So, on to the Governor’s proposal.  

The Governor suggests addressing the cost shift through a payroll tax to begin to increase Medicaid to the Medicare rate (still lower than actual cost.) This doesn’t actually reduce the cost shift. The only way to do that would be to pay 100 percent of the cost of Medicaid services in our individual taxes (shared between state and federal taxes.)

What it does is to make the tax shift more transparent. Instead of being hidden in the insurance rate, the Medicaid shortfall would be paid through the new payroll tax. What it still hides is the fact that you and I are ultimately paying for it, because businesses don’t pay taxes. Only people pay taxes – it’s just that sometimes it’s more hidden because the cost is passed on through higher prices for good or lower employee benefits.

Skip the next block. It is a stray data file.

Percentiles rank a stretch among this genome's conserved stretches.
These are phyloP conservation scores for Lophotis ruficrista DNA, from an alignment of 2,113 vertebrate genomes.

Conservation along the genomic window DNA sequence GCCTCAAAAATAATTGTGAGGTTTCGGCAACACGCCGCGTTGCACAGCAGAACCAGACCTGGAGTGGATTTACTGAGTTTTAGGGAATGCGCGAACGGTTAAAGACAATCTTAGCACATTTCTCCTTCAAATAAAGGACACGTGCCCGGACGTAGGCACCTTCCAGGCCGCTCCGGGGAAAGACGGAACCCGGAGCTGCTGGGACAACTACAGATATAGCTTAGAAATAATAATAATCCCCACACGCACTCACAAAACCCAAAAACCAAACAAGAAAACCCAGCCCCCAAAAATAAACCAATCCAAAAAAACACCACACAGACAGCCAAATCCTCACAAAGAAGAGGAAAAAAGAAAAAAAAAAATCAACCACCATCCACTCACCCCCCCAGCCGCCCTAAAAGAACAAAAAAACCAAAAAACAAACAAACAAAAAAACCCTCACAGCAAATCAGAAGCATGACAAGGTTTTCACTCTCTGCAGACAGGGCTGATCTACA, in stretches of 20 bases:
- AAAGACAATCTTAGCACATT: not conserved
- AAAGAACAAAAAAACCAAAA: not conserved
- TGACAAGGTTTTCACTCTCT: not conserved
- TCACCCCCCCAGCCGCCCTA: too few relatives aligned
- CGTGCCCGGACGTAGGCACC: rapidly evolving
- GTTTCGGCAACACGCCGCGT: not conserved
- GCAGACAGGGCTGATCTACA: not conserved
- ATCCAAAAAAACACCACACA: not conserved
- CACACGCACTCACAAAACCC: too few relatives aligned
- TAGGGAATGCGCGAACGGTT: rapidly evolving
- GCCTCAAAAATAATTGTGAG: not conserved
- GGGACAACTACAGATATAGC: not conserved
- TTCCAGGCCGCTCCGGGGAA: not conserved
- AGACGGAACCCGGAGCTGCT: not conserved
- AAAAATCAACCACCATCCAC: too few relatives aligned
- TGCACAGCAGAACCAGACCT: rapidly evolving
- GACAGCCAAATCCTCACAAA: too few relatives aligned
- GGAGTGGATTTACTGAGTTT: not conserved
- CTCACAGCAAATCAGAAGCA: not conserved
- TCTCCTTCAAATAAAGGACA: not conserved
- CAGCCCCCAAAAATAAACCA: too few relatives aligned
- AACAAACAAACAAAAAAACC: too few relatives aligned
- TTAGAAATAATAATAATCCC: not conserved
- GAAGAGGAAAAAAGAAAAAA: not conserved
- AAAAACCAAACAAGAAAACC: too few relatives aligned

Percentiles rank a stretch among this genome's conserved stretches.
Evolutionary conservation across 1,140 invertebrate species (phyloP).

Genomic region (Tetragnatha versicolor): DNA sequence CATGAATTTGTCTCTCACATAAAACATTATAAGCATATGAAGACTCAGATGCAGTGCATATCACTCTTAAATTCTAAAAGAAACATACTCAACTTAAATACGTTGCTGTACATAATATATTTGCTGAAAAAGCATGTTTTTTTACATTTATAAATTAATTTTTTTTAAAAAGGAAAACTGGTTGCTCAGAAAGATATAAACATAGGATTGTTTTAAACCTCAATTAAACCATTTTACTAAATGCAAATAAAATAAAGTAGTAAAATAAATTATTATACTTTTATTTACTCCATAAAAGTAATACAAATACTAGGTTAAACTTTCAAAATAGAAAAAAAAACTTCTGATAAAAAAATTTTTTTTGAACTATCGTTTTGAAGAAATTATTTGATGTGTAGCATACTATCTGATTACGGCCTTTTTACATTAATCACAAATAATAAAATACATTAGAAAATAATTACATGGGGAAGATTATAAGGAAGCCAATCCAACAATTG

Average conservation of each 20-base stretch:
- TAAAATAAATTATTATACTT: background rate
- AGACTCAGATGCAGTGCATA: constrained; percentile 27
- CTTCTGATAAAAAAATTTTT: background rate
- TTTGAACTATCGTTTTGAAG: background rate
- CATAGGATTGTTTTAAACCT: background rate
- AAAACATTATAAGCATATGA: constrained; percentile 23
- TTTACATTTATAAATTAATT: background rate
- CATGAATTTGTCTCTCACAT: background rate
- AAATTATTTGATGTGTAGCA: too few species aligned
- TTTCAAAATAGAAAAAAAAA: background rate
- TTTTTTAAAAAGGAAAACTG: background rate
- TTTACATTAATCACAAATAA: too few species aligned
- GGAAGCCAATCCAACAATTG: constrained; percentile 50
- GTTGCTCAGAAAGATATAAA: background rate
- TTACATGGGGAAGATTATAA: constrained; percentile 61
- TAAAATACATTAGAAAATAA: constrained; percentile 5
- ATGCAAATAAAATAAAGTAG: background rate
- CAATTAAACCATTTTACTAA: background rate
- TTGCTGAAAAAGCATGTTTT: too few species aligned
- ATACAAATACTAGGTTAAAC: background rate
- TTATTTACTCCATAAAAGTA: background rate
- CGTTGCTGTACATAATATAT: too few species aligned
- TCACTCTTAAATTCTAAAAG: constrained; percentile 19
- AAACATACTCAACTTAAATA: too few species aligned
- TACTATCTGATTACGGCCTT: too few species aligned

The tax of .7 percent would raise about $40 million. Since it’s being used for Medicaid services, it can be matched with federal Medicaid funds, so the fund becomes about $90 million. The theory is that we can then take the $90 million and use enough of it to pay towards Medicaid services so that insurance rates go down, and thereby pay it back to employers by the same amount as what they paid in the tax. That would still leave us with a lot of extra new money.

One result would be that all businesses would be paying. Those that currently give generous health benefits might save money overall. Those that give none would have a new tax burden, and since these are usually small businesses that couldn’t afford to offer health insurance, they will have a hard time affording the new tax.